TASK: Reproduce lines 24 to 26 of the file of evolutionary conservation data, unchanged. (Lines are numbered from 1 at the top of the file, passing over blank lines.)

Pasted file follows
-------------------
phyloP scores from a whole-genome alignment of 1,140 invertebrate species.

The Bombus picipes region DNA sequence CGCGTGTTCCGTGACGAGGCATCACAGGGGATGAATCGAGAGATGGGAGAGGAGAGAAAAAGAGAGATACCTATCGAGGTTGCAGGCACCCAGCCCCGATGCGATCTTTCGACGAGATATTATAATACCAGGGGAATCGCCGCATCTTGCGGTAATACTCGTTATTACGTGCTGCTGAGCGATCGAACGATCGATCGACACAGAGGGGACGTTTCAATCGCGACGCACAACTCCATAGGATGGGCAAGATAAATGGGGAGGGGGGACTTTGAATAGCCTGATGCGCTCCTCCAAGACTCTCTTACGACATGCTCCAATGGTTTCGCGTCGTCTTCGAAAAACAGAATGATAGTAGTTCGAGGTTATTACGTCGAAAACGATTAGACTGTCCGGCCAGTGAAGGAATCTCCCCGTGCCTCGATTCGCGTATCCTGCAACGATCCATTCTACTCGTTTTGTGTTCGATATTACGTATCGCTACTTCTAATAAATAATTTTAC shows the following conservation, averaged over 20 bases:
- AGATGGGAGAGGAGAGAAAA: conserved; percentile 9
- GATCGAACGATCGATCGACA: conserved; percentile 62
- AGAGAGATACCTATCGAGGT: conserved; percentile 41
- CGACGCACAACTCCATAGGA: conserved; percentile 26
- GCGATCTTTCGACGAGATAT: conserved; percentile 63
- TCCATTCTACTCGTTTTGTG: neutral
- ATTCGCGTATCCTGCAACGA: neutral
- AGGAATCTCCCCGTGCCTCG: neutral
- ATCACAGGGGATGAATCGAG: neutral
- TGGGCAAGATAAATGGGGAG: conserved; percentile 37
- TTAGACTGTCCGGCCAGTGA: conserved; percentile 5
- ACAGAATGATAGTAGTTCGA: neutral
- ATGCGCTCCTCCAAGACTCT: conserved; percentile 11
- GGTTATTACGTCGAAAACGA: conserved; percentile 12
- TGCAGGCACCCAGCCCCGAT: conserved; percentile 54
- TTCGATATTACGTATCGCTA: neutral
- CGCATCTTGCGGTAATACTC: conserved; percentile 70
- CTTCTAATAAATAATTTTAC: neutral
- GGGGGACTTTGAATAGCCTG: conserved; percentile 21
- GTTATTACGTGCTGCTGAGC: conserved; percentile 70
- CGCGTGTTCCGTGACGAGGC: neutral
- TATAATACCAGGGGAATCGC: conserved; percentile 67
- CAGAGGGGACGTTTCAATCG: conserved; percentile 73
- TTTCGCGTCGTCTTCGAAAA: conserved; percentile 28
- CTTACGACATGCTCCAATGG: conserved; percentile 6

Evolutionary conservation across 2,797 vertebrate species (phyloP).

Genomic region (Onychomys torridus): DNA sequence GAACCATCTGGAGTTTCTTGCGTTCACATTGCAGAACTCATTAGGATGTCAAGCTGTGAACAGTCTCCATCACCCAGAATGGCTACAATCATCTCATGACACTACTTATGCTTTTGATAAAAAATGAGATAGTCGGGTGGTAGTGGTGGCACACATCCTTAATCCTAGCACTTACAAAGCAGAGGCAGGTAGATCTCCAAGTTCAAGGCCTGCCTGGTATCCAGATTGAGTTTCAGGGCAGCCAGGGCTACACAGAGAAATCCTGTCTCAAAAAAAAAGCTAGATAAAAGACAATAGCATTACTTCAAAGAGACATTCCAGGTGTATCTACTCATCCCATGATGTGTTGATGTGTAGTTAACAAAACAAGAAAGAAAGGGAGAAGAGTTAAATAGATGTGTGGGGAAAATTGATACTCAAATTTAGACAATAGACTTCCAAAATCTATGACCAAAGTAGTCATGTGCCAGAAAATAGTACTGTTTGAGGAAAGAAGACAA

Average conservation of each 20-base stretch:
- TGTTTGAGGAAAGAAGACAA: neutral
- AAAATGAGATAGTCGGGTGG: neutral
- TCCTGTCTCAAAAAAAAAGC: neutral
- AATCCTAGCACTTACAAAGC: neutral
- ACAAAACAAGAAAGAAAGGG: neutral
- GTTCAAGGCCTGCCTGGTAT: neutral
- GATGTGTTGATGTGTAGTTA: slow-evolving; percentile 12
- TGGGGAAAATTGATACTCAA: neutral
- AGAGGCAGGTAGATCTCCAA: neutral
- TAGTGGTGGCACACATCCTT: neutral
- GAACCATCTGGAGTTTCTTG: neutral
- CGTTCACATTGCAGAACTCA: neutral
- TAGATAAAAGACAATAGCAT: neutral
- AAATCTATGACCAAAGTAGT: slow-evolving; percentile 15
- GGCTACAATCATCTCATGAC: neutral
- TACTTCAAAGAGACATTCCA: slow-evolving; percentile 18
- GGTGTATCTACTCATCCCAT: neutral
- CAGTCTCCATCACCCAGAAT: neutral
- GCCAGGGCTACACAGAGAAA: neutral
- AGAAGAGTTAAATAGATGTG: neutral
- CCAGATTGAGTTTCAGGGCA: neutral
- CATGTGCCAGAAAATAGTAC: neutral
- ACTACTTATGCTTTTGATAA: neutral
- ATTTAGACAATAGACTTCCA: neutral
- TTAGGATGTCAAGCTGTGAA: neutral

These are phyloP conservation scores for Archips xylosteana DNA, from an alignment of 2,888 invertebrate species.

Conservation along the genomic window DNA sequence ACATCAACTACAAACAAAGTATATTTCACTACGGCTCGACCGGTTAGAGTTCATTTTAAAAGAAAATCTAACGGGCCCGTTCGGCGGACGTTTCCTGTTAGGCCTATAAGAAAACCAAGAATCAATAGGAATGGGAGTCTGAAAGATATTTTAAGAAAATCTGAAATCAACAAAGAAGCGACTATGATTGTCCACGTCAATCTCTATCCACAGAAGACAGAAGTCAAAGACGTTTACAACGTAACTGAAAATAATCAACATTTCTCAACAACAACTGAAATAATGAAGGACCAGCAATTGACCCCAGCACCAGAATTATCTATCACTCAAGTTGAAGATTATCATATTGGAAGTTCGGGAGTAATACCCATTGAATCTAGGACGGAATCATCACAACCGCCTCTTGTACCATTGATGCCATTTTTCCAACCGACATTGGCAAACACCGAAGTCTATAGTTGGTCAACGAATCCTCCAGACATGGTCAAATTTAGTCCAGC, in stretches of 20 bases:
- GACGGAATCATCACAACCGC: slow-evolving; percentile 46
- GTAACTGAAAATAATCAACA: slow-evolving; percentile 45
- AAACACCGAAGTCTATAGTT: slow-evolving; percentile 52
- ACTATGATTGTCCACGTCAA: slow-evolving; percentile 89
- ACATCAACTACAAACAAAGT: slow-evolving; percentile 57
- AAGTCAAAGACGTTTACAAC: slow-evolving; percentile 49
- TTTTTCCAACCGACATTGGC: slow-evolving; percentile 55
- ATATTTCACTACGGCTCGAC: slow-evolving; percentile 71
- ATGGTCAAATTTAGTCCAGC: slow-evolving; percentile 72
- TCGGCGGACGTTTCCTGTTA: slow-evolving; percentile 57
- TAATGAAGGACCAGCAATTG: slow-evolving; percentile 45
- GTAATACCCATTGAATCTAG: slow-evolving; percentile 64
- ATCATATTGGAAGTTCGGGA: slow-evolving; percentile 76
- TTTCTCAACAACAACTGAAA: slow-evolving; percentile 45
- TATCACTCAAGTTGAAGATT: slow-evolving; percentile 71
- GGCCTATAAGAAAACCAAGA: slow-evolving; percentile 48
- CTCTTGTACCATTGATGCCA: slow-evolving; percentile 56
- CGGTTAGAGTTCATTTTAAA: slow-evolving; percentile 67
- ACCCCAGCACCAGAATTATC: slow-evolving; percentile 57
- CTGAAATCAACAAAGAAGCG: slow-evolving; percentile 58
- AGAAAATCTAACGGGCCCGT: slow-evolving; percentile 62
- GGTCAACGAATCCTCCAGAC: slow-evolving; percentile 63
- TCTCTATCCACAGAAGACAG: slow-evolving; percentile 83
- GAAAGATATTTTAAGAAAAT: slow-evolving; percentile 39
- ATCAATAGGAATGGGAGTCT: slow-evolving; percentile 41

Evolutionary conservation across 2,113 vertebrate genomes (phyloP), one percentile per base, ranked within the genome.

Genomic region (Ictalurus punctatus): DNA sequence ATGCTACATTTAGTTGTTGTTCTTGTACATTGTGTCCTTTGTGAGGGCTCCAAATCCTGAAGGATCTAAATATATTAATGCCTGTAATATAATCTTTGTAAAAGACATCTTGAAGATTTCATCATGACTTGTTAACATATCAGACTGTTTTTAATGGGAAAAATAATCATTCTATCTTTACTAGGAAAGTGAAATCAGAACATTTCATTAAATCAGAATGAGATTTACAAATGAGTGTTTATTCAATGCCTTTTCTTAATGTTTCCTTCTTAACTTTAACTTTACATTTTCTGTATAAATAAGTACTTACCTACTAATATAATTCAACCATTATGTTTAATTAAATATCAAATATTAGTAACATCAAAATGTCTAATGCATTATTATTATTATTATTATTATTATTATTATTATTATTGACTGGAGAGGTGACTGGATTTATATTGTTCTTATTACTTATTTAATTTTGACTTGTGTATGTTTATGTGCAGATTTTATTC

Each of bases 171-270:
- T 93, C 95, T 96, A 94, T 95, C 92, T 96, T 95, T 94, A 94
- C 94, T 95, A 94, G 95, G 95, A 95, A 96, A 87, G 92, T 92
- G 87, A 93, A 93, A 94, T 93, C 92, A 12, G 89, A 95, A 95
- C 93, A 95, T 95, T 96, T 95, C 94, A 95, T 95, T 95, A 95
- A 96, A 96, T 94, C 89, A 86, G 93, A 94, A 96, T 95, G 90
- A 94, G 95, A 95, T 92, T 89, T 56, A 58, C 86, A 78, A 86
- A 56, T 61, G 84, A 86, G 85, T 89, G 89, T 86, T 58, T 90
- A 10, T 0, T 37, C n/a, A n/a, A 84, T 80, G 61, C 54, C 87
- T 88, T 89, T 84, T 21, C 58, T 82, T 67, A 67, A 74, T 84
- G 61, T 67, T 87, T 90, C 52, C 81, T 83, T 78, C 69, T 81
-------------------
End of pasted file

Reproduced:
- TATAATACCAGGGGAATCGC: conserved; percentile 67
- CAGAGGGGACGTTTCAATCG: conserved; percentile 73
- TTTCGCGTCGTCTTCGAAAA: conserved; percentile 28